2018 Finals

Women’s singles – Teenager takes second international title

As they went into their first time encounter, it was a Grand Prix Gold and Grand Prix titleholder up against a one time Grand Prix Gold winner. By the close, China’s Cai Yanyan had gone ahead in prestige by adding a BWF Super 300 title (Grand Prix Gold equivalent) to her career at the tender age of eighteen years old.

In order to win, Cai managed to shorten the amount of reaction time available to Japan’s world #170 Ayumi Mine, 21-14, 21-13. In desperation, Mine’s late bursts of strength on the last point of many rallies delivered shuttles long or wide of the perimeter.

“I’m pretty pleased. I prepared as usual but hadn’t expected the match to be as relaxed as it actually was. [After all] Japanese players are known for their determined court coverage”, explained world #104 Cai.      

Men’s singles – A first for either

World #165 Lu Guangzu and world #182 Zhou Zeqi were up both vying for their first international title and not a minor one at that.

Back in 2013 at Darling Harbour, two hitherto relatively unknown Chinese players, Tian Houwei and Xue Song, similarly heralded their breakthroughs by reaching the final after beating legends of the sport Lee Chong Wei and Taufik Hidayat respectively enroute.

Unlike Japan’s Ayumi Mine, 21 year old Lu Guangzu kept uniformly dangerous form in tact for the entire week to become the latest Australian champion, 21-8, 23-21. Lu’s trademark is his incredibly compact shots and remarkable production of power. His physique is similar to Tian Houwei’s with the ability to force winners at will that is spookily reminiscent of Xue Song.  

“I have to say I’m proud of myself for not giving up…The second game certainly was tough because my opponent played better. I’d like winning this title to launch me towards greater improvement”, said a thoroughly sweaty Lu Guangzu.

The last five points of the match entertained the crowd with both players saving shots where you thought the rally should have ended already.

Women’s doubles – Left to Japanese devices

Left hander Ayako Sakuramoto possessing the most forceful smash of all four ladies was a significant edge that the Japanese New Zealand Open winners from last week had over the teenage reigning World Junior champions Lee Yu Rim / Baek Ha Na from Korea.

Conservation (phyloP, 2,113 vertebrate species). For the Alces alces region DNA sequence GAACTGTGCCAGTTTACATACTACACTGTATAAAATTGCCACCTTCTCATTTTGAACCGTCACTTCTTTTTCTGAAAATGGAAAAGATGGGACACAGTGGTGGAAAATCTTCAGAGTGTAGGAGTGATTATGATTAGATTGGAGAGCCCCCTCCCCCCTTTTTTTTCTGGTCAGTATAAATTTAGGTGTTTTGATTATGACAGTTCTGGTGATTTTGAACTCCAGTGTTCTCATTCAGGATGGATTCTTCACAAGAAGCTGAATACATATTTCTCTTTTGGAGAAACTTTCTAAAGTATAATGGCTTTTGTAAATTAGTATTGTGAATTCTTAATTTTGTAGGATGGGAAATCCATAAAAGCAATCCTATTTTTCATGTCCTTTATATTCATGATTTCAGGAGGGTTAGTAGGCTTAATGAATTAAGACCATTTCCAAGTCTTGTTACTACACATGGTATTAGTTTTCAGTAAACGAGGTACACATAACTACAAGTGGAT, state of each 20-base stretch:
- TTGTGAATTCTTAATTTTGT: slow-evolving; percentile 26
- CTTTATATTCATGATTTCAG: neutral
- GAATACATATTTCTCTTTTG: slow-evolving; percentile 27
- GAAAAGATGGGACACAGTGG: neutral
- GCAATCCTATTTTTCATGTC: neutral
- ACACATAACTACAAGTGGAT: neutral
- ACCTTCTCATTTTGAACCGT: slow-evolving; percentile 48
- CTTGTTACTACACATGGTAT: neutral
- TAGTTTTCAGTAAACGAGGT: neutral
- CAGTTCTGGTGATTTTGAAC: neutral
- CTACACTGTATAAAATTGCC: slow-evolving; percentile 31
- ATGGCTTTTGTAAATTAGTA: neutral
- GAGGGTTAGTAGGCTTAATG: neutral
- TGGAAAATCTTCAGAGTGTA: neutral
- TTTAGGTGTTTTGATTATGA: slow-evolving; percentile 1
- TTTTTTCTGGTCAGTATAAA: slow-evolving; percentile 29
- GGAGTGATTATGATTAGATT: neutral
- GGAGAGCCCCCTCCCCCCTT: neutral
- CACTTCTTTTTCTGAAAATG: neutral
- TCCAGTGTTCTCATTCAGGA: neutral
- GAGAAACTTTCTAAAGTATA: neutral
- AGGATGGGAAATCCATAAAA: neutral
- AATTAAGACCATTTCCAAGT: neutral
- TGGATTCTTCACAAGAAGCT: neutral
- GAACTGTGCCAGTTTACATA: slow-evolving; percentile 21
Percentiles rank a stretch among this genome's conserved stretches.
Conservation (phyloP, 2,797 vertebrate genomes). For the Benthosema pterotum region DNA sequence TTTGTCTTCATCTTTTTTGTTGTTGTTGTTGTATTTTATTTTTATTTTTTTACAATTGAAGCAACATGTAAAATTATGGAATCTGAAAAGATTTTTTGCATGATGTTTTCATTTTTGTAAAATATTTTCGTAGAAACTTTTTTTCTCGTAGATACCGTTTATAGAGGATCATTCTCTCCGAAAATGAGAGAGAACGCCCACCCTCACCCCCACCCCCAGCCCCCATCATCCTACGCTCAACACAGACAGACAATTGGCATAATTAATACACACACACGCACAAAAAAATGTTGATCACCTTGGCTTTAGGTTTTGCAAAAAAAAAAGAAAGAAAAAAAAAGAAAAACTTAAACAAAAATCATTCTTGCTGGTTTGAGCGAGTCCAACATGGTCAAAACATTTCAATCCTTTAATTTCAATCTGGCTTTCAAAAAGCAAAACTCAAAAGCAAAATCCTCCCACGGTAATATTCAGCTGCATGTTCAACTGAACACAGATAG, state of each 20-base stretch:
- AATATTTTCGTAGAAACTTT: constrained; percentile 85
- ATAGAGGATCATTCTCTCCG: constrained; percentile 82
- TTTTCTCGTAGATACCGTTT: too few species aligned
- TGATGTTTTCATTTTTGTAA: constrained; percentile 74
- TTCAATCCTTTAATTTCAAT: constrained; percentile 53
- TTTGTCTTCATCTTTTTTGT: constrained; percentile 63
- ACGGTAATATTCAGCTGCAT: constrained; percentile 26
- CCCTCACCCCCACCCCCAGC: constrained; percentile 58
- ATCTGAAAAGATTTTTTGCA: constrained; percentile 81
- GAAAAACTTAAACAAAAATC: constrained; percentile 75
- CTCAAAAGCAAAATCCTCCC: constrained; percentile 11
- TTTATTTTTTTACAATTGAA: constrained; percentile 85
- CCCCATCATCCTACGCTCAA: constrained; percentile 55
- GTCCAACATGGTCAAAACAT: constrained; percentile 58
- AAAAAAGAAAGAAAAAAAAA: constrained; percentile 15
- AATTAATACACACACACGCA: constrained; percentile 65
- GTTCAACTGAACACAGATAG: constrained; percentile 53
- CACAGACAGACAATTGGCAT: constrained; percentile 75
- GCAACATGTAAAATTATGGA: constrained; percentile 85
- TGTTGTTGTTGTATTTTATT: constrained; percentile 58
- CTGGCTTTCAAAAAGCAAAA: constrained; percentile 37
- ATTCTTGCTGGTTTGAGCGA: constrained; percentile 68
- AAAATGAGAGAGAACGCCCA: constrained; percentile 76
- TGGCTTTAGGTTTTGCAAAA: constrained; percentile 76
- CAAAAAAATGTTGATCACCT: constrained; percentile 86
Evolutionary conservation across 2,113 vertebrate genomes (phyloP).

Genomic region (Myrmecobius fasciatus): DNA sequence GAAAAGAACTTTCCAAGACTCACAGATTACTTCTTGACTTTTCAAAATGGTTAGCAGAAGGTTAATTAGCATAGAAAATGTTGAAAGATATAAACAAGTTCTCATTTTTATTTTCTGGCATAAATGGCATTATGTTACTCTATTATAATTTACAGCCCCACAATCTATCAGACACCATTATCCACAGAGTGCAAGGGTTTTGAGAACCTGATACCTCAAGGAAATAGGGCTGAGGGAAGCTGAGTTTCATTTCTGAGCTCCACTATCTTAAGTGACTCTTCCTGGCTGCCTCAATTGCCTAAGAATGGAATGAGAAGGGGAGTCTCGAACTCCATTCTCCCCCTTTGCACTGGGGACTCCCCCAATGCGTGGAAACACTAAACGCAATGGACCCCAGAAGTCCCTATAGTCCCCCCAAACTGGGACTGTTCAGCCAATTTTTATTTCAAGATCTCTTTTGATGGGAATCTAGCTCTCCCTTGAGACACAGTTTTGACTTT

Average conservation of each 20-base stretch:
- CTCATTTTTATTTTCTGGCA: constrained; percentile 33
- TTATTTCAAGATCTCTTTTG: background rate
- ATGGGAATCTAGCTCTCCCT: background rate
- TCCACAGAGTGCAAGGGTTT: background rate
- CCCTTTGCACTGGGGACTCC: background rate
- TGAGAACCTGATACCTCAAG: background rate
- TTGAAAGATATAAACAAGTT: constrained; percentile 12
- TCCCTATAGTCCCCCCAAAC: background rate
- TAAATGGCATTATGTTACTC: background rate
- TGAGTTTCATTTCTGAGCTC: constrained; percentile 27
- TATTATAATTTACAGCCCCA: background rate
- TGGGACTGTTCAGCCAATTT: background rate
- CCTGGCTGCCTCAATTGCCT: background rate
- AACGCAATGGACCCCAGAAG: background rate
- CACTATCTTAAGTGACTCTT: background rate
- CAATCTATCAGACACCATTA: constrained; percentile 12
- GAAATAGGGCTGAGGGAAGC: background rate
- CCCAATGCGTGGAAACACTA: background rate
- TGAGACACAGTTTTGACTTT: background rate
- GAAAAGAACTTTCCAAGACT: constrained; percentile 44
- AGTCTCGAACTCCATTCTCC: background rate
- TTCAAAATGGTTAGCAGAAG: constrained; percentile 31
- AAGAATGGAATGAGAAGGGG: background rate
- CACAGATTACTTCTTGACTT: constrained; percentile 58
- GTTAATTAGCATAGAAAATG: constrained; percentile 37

Their favourite formation was the Japanese left hander captaining the rear court while her partner Yukiko Takahata regularly intercepted shuttles for winners. The Koreans were left to defend solidly but made negligible inroads forwards to strike downwards.

The large Korean community cheered their players into the early lead of the second game but at the second interval Lee Yu Rim sought medical attention on her knee. Thereafter, the world #29 Koreans side slowed down and world #37 Japanese overtook towards their third victory against these opponents and second title across consecutive weeks, 23-21, 21-18.

Mens’ doubles – Kiss the floor

In the all-Indonesian men’s final, the normally vocal second seeds were inaudible and the normally defensive first seeds were urgently assertive up to the first interval. And then the pattern reversed at the change of ends.

The typically attacking world #42 Wahyu Nayaka / Ade Yusuf Santoso never found consistent smash rhythm and were severely lacking in their defense department so it wasn’t a surprise that they went down eventually to the more solid formation of Berry Angriawan / Hardianto, 9-21, 21-9, 15-21.

Like the Japanese ladies, world #17 Angriawan/Hardianto reached two finals across consecutive weekends and managed to convert this one. Angriawan kissed the floor at the moment of victory.

Mixed doubles – Straight through every step of the way

The fifth seeded and world #178 combination of Chae Yujung / Seo Seung Jae of Korea reached the final without having dropped a game.

World #46 and Malaysian Olympic silver medallists on the comeback trail Goh Liu Ying / Chan Peng Soon, seeded seventh, took a while to acclimatise to the dual left handed Korean opposition but strung together a thrilling rally to lead 11-9 in the second game interval while down the first. The Koreans gave it all they got in the energy stakes while the Malaysians refused to be intimidated in their defensive stances.

The Malaysians appeared to have the slight momentum to take the match into the decider until Goh’s short serve was faulted during her game point under the new rule of a maximum serve height of 1.15m. This fresh Korean combination won their first title together with another straight through performance, 21-12, 23-21.

Chan Peng Soon paid tribute to today’s champions, “The way Goh and I played wasn’t ideal but our opponents were really very good.”